♦ Surrealist Collaborative Play ♦
Having indulged in the joyous nihilism of Dada heavy petting, surrealists Marcel Duhamel, Jacques Prévert and Yves Tanguy embarked upon a full-frontal fornication with chance, and in late 1925 a baby was conceived in Paris, at 54 rue du Château. It began with a popular French parlour game, subject to the same forces of chance as spin the bottle, with each participant in the ménage à trois writing a word each (noun, verb, adjective . . . ) on a single sheet of paper. Each lexical contribution was hidden under concertina folds in the paper until the final reveal, which announced what was to come: ‘Le cadavre exquis boira le vin nouveau!’ or ‘The exquisite corpse drinks the new wine!’ Notorious for reacting to absurdity and dissonance with hysterical delight, the surrealists were overjoyed by the nonsense phrase, which soon fulfilled its prophecy. Shortly after, the logos became flesh and a series of monstrous rug rats were born.
The playful little figures—the kind of progeny only a surrealist could love—were proudly paraded across the pages of the journal La Révolution surréaliste in October 1927. One exquisite corpse rendered by André Breton and Tanguy wore jugs for legs; its spider head nestling in the fur collar of its military jacket.
This was one of the many games played by the surrealists that engaged with chance, the marvellous, the unconscious mind. But this irreverent game, these playful drawings, represent a subversion of ideology and mark a transformative point in collaborative art practice. The figure of the exquisite corpse—disjointed, irrational, nonsensical—is monstrous, connotating a human body whose dignity and rational form has been disfigured and stripped of its ideal figuration. The ideal representation of man has haunted art history since classical sculpture and the birth of Adam, symbolising the principal of the unity of the human body with the universe; from a cosmological understanding of existence as ‘as above so below’ to the Christian notion of the human being created in the image of the divine. The functionality and regular structure of the human body reflects the peaceful workings of the cosmos, a happy God, a healthy body politic. Our deformed exquisite corpse interrupts this happy planetary alignment—sending rupture through preconceived meanings given to the status of man and the world he inhabits.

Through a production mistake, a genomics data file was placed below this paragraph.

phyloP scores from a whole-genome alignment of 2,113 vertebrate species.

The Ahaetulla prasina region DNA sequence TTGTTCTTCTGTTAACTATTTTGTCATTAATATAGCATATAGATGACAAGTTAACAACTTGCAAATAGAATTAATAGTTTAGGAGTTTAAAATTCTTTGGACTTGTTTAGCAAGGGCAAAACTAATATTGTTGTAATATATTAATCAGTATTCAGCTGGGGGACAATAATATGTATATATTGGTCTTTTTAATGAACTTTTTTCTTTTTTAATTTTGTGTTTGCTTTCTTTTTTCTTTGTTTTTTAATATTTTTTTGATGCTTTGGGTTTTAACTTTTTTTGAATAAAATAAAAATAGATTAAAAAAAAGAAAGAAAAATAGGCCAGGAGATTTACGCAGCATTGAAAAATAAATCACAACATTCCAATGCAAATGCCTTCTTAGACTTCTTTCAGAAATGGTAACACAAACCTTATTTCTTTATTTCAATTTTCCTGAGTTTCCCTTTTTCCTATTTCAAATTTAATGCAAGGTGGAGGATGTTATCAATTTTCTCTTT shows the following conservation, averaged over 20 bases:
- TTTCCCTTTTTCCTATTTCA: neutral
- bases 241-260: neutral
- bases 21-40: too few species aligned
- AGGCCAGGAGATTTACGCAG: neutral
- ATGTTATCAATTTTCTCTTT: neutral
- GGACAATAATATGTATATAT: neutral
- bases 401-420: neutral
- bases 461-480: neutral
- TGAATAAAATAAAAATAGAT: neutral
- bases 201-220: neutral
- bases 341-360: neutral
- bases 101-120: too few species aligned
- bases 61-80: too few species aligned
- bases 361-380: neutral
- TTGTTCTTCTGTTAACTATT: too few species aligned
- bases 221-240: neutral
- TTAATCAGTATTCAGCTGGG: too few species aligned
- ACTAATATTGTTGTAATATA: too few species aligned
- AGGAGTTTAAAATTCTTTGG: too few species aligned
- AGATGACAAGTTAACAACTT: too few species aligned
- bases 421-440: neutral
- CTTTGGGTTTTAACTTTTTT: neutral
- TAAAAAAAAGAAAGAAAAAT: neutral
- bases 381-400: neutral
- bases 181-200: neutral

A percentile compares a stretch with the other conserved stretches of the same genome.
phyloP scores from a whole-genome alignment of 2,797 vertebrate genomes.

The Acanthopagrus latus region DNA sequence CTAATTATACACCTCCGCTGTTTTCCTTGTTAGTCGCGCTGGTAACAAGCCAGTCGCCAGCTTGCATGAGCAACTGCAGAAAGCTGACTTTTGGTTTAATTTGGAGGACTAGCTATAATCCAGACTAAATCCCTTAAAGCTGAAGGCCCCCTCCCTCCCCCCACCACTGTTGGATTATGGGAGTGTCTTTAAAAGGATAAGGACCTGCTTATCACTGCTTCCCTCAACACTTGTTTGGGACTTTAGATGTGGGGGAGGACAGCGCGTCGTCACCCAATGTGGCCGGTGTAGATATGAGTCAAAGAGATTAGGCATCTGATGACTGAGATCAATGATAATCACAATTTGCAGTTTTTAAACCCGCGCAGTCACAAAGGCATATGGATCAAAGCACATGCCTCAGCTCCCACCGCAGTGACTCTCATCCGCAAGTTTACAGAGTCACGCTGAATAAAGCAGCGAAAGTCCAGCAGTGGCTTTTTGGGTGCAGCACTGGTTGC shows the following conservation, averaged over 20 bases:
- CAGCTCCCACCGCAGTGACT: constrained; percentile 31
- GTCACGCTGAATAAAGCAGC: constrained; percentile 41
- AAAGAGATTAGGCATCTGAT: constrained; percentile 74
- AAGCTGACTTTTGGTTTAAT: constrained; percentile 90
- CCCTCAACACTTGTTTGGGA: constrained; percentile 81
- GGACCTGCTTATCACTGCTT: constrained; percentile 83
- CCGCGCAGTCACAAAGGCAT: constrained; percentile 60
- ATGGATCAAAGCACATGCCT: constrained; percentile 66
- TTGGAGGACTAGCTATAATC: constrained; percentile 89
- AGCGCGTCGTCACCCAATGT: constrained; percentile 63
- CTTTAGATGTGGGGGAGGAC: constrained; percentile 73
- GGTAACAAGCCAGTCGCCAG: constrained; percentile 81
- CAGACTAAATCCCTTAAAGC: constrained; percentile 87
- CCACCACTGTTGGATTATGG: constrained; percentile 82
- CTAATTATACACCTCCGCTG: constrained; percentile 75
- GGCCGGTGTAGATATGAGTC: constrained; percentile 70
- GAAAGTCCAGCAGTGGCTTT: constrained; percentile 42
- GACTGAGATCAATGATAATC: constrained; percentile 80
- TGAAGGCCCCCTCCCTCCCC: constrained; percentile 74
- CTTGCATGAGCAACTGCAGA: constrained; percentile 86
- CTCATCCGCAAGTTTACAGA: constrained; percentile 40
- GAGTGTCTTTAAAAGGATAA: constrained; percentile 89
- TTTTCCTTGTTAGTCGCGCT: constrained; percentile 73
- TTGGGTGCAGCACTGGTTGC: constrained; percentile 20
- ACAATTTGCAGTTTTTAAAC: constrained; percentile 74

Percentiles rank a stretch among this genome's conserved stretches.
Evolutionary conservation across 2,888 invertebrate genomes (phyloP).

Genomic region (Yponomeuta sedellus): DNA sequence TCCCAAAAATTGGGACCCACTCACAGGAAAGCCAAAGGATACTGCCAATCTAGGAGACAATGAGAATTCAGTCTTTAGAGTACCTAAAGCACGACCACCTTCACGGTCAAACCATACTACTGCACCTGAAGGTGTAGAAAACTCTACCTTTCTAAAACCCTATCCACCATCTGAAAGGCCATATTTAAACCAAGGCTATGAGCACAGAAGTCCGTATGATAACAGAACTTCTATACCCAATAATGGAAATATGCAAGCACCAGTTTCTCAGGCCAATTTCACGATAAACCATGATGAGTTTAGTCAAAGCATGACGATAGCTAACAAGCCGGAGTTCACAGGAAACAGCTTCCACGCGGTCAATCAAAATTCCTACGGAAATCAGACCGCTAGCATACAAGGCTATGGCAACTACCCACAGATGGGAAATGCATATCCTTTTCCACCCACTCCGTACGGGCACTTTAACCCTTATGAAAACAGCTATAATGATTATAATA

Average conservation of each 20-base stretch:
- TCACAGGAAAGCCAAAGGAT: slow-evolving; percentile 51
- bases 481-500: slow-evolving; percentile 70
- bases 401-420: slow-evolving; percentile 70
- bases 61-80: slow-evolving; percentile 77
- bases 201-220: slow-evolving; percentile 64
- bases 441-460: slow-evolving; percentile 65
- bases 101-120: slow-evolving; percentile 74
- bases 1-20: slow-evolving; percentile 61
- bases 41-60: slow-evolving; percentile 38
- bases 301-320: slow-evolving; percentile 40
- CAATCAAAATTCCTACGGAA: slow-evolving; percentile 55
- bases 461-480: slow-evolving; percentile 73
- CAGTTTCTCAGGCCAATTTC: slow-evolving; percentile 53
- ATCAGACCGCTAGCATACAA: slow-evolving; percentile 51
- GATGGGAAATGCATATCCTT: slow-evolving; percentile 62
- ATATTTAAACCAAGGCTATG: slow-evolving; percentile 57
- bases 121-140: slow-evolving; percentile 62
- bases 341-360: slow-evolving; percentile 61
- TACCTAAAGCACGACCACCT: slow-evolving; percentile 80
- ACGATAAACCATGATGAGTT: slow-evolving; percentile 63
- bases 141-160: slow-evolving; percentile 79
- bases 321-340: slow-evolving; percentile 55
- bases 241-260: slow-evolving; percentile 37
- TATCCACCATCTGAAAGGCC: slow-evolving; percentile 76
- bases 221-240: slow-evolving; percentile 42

While considered primarily an irreverent game, the product of playful doodling, the exquisite corpse is the product of accumulative creative practice. Each individual artist with his or her particular signature of authorship (style, favourite motif) contributes part of the figure—a dismembered limb, head or torso—to construct a fantastic beast, whose value as a creative product exceeds the sum of its parts. The resulting figure is the collected corpse of sacrificed individualism; produced by a non-hierarchical group of artists, its totality is causally overdetermined. Like a popular revolution (as Louis Althusser would say) or the features of the unconscious (as Sigmund Freud would say). Considering the practice of forming the single exquisite corpse allows us to consider the revolutionary potential of the social operation of formlessness, whereby Georges Bataille’s ‘accursed share’—the excessive, non-productive energy generated by an economy of consumption and excretion—can have a political, creative function.
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Hailey Maxwell is a postgraduate student at the University of Glasgow, in the MLitt Art:Politics:Transgression programme. She is interested in the politics of artistic production in 1930s Parisian avant-garde circles and the philosophy of Georges Bataille.